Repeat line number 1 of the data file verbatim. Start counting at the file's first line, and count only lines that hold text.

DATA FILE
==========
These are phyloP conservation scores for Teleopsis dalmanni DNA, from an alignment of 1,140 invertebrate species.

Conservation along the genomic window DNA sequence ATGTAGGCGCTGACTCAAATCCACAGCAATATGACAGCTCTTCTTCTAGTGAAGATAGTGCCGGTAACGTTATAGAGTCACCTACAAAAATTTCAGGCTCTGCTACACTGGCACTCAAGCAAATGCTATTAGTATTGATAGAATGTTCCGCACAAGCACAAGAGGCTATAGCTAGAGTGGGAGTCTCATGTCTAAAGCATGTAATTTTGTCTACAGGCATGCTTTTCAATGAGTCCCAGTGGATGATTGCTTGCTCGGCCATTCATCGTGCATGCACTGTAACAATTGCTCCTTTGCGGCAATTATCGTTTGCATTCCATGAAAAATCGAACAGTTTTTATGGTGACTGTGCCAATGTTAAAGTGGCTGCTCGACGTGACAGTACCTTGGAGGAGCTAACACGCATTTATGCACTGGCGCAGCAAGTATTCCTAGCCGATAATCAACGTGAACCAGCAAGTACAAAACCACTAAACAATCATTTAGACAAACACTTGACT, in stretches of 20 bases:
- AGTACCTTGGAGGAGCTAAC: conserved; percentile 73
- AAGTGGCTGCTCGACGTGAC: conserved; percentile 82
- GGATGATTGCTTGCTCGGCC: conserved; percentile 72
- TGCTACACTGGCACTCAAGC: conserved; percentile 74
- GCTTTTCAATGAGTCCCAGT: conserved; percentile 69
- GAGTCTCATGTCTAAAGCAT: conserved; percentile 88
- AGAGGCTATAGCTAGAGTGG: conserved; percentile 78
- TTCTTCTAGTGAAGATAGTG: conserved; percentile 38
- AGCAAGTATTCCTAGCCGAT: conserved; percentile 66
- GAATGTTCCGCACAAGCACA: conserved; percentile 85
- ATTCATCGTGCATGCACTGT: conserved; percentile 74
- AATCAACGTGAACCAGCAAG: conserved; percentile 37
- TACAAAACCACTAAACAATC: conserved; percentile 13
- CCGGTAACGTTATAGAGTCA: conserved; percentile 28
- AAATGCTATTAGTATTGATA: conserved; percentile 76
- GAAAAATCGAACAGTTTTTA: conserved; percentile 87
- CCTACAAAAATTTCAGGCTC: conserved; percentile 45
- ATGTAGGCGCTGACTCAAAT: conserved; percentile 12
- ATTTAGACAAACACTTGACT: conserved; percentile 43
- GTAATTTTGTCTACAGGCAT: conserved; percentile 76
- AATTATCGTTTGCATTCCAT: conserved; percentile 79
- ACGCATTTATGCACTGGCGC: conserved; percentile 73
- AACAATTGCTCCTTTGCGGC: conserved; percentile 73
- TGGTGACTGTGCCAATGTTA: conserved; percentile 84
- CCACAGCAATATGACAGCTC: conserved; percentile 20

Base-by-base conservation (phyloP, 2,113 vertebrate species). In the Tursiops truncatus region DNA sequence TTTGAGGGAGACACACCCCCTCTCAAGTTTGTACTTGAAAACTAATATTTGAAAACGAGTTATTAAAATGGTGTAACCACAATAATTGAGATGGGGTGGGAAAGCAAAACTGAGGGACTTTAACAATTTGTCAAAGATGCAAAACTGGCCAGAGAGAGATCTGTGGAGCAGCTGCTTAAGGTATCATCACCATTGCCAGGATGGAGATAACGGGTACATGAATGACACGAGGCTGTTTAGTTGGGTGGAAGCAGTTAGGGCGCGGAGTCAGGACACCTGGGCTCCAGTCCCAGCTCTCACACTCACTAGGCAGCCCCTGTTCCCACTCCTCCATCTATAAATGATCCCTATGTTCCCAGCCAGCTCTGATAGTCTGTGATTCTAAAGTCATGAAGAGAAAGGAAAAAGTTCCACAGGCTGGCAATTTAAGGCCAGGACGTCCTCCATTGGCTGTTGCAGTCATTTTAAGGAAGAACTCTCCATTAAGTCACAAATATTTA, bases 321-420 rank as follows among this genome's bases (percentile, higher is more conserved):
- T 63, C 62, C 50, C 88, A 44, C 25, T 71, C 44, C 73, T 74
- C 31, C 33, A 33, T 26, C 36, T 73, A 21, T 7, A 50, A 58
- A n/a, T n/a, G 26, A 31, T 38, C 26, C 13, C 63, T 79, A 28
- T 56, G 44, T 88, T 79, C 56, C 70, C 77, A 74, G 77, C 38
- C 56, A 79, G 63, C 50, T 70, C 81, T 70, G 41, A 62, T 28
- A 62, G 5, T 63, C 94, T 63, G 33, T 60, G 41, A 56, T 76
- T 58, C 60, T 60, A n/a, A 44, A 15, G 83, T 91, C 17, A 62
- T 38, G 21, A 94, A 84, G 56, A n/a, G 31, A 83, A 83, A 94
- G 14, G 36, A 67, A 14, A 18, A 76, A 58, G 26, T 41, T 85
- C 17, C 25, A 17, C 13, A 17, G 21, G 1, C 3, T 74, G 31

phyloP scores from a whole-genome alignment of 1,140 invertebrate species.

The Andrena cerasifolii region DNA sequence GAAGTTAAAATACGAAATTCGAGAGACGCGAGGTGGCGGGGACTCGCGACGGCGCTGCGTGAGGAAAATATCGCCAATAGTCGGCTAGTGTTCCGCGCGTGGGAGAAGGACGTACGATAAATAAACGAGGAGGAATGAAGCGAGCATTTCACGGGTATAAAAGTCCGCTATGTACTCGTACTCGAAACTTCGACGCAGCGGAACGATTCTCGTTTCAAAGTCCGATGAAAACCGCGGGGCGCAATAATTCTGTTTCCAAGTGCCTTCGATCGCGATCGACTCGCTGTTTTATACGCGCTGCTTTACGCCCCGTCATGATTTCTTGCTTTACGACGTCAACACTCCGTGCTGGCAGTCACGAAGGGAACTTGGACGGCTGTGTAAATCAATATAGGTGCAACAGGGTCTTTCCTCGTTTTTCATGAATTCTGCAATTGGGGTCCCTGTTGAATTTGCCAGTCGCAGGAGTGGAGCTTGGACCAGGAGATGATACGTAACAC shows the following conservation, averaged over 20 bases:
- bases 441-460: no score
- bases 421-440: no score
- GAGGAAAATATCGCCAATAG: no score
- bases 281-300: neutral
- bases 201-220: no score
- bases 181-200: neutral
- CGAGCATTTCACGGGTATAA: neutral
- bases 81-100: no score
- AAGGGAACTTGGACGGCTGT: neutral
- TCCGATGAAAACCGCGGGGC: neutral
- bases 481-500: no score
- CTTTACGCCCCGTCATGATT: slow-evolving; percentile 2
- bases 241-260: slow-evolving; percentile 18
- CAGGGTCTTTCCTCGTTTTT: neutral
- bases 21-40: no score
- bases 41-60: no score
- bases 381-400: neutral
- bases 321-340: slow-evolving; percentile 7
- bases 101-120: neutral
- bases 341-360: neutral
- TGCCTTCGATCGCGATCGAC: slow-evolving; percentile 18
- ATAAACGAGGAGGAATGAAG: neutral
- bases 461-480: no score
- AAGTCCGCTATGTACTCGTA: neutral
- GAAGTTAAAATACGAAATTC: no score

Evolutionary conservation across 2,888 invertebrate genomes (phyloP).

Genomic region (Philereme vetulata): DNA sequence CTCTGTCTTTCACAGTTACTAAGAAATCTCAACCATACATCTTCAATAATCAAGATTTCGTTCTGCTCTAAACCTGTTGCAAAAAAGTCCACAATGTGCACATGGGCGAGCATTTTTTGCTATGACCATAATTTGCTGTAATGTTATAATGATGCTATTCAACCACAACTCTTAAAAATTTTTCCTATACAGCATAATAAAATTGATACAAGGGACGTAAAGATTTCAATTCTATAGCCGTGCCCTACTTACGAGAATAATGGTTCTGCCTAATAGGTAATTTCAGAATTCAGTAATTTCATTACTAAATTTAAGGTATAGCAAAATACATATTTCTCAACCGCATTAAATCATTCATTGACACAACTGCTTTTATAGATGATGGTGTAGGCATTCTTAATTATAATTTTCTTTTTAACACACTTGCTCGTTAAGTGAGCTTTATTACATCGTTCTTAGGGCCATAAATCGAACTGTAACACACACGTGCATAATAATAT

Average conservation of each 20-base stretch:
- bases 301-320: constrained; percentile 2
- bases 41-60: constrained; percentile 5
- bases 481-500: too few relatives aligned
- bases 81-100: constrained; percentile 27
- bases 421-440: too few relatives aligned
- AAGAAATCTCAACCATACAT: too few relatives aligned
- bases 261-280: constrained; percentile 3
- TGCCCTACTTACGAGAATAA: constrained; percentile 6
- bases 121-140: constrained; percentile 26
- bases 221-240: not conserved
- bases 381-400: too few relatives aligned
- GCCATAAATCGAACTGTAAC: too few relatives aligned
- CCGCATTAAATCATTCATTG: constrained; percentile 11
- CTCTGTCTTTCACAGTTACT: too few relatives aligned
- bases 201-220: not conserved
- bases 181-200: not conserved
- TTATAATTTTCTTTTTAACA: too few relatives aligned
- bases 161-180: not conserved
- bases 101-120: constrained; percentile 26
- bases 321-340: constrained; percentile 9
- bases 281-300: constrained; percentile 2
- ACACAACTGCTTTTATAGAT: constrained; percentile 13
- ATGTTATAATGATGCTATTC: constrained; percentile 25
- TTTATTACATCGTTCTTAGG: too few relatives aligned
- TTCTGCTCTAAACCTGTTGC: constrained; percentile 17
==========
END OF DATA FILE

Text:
These are phyloP conservation scores for Teleopsis dalmanni DNA, from an alignment of 1,140 invertebrate species.